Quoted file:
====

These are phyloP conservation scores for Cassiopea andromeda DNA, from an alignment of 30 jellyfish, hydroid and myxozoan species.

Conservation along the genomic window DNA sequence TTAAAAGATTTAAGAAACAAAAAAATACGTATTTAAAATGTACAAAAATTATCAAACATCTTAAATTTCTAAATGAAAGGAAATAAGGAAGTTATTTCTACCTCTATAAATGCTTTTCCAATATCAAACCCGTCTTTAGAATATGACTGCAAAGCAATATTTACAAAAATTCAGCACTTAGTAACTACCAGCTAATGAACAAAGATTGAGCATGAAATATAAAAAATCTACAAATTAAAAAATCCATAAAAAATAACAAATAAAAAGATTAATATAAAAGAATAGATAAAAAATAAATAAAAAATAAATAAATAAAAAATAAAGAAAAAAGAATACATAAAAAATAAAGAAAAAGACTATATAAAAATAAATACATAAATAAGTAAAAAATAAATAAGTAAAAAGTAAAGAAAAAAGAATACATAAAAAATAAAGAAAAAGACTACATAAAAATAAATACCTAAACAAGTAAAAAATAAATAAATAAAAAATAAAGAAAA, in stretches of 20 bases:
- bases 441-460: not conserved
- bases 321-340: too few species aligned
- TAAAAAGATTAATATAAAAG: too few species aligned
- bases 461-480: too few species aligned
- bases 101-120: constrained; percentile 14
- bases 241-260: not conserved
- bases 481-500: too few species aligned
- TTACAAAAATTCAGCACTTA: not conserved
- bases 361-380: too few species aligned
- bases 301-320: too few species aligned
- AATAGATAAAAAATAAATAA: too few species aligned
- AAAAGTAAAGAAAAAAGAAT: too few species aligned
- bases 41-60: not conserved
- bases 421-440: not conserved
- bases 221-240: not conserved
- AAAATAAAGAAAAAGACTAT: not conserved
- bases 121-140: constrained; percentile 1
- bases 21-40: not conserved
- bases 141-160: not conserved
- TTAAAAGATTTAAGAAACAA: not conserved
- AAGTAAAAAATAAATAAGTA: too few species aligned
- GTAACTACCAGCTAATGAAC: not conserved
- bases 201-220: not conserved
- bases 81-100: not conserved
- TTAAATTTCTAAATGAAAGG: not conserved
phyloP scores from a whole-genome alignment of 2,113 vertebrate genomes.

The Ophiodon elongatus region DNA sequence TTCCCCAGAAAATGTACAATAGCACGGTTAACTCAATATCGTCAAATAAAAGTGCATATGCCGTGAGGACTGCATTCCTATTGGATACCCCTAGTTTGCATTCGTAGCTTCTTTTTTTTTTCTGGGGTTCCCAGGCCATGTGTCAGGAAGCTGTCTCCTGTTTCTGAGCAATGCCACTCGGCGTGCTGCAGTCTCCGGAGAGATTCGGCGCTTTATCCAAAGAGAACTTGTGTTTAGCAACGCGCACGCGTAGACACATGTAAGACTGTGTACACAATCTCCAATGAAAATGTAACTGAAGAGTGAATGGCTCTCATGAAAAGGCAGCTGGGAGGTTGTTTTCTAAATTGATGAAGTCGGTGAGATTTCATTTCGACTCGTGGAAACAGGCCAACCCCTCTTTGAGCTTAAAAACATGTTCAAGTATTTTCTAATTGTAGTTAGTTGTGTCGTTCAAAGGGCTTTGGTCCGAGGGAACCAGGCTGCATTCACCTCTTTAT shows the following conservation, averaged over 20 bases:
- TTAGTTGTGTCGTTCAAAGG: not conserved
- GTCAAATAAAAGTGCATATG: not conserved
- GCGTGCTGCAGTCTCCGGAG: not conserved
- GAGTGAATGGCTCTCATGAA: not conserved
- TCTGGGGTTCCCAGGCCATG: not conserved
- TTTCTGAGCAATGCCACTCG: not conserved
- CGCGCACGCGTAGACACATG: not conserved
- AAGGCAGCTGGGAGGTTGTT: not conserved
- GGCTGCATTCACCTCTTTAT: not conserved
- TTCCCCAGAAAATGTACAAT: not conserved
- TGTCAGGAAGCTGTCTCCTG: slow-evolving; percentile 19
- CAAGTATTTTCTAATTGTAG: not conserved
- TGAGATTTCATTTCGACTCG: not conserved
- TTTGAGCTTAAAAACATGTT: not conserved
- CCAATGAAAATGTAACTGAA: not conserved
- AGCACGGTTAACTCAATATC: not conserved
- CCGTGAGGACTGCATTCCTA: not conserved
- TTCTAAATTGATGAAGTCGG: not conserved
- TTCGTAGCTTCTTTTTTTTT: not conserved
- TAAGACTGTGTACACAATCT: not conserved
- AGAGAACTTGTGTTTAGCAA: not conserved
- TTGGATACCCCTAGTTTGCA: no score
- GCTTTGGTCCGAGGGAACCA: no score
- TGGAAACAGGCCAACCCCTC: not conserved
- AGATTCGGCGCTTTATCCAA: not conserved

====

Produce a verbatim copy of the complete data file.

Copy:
These are phyloP conservation scores for Cassiopea andromeda DNA, from an alignment of 30 jellyfish, hydroid and myxozoan species.

Conservation along the genomic window DNA sequence TTAAAAGATTTAAGAAACAAAAAAATACGTATTTAAAATGTACAAAAATTATCAAACATCTTAAATTTCTAAATGAAAGGAAATAAGGAAGTTATTTCTACCTCTATAAATGCTTTTCCAATATCAAACCCGTCTTTAGAATATGACTGCAAAGCAATATTTACAAAAATTCAGCACTTAGTAACTACCAGCTAATGAACAAAGATTGAGCATGAAATATAAAAAATCTACAAATTAAAAAATCCATAAAAAATAACAAATAAAAAGATTAATATAAAAGAATAGATAAAAAATAAATAAAAAATAAATAAATAAAAAATAAAGAAAAAAGAATACATAAAAAATAAAGAAAAAGACTATATAAAAATAAATACATAAATAAGTAAAAAATAAATAAGTAAAAAGTAAAGAAAAAAGAATACATAAAAAATAAAGAAAAAGACTACATAAAAATAAATACCTAAACAAGTAAAAAATAAATAAATAAAAAATAAAGAAAA, in stretches of 20 bases:
- bases 441-460: not conserved
- bases 321-340: too few species aligned
- TAAAAAGATTAATATAAAAG: too few species aligned
- bases 461-480: too few species aligned
- bases 101-120: constrained; percentile 14
- bases 241-260: not conserved
- bases 481-500: too few species aligned
- TTACAAAAATTCAGCACTTA: not conserved
- bases 361-380: too few species aligned
- bases 301-320: too few species aligned
- AATAGATAAAAAATAAATAA: too few species aligned
- AAAAGTAAAGAAAAAAGAAT: too few species aligned
- bases 41-60: not conserved
- bases 421-440: not conserved
- bases 221-240: not conserved
- AAAATAAAGAAAAAGACTAT: not conserved
- bases 121-140: constrained; percentile 1
- bases 21-40: not conserved
- bases 141-160: not conserved
- TTAAAAGATTTAAGAAACAA: not conserved
- AAGTAAAAAATAAATAAGTA: too few species aligned
- GTAACTACCAGCTAATGAAC: not conserved
- bases 201-220: not conserved
- bases 81-100: not conserved
- TTAAATTTCTAAATGAAAGG: not conserved
phyloP scores from a whole-genome alignment of 2,113 vertebrate genomes.

The Ophiodon elongatus region DNA sequence TTCCCCAGAAAATGTACAATAGCACGGTTAACTCAATATCGTCAAATAAAAGTGCATATGCCGTGAGGACTGCATTCCTATTGGATACCCCTAGTTTGCATTCGTAGCTTCTTTTTTTTTTCTGGGGTTCCCAGGCCATGTGTCAGGAAGCTGTCTCCTGTTTCTGAGCAATGCCACTCGGCGTGCTGCAGTCTCCGGAGAGATTCGGCGCTTTATCCAAAGAGAACTTGTGTTTAGCAACGCGCACGCGTAGACACATGTAAGACTGTGTACACAATCTCCAATGAAAATGTAACTGAAGAGTGAATGGCTCTCATGAAAAGGCAGCTGGGAGGTTGTTTTCTAAATTGATGAAGTCGGTGAGATTTCATTTCGACTCGTGGAAACAGGCCAACCCCTCTTTGAGCTTAAAAACATGTTCAAGTATTTTCTAATTGTAGTTAGTTGTGTCGTTCAAAGGGCTTTGGTCCGAGGGAACCAGGCTGCATTCACCTCTTTAT shows the following conservation, averaged over 20 bases:
- TTAGTTGTGTCGTTCAAAGG: not conserved
- GTCAAATAAAAGTGCATATG: not conserved
- GCGTGCTGCAGTCTCCGGAG: not conserved
- GAGTGAATGGCTCTCATGAA: not conserved
- TCTGGGGTTCCCAGGCCATG: not conserved
- TTTCTGAGCAATGCCACTCG: not conserved
- CGCGCACGCGTAGACACATG: not conserved
- AAGGCAGCTGGGAGGTTGTT: not conserved
- GGCTGCATTCACCTCTTTAT: not conserved
- TTCCCCAGAAAATGTACAAT: not conserved
- TGTCAGGAAGCTGTCTCCTG: slow-evolving; percentile 19
- CAAGTATTTTCTAATTGTAG: not conserved
- TGAGATTTCATTTCGACTCG: not conserved
- TTTGAGCTTAAAAACATGTT: not conserved
- CCAATGAAAATGTAACTGAA: not conserved
- AGCACGGTTAACTCAATATC: not conserved
- CCGTGAGGACTGCATTCCTA: not conserved
- TTCTAAATTGATGAAGTCGG: not conserved
- TTCGTAGCTTCTTTTTTTTT: not conserved
- TAAGACTGTGTACACAATCT: not conserved
- AGAGAACTTGTGTTTAGCAA: not conserved
- TTGGATACCCCTAGTTTGCA: no score
- GCTTTGGTCCGAGGGAACCA: no score
- TGGAAACAGGCCAACCCCTC: not conserved
- AGATTCGGCGCTTTATCCAA: not conserved